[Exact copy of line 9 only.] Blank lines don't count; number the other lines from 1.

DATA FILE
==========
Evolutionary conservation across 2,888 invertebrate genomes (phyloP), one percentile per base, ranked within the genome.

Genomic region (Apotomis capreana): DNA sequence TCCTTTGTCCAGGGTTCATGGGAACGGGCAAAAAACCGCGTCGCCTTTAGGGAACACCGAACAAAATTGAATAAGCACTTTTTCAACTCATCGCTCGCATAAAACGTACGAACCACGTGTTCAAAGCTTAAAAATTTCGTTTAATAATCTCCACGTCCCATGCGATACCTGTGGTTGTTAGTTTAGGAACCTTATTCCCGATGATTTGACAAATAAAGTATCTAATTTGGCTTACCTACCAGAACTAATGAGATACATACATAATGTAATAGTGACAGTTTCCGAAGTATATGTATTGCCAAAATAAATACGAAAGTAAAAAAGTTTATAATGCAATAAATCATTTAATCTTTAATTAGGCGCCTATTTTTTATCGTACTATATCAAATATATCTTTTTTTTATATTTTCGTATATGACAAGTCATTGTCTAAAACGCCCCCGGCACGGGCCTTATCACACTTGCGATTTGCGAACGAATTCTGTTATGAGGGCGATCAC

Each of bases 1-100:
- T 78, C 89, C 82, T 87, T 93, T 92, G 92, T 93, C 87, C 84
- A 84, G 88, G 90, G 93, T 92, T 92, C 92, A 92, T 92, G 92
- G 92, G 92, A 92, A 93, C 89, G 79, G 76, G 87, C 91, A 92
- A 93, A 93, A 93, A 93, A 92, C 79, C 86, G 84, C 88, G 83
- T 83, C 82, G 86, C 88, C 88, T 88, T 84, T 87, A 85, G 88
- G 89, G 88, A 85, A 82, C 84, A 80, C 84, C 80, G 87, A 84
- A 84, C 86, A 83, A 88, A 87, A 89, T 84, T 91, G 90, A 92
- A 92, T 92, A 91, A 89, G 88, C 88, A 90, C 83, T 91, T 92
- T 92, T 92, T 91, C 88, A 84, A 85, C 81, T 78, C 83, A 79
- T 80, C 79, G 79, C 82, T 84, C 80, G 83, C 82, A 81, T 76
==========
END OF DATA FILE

- G 89, G 88, A 85, A 82, C 84, A 80, C 84, C 80, G 87, A 84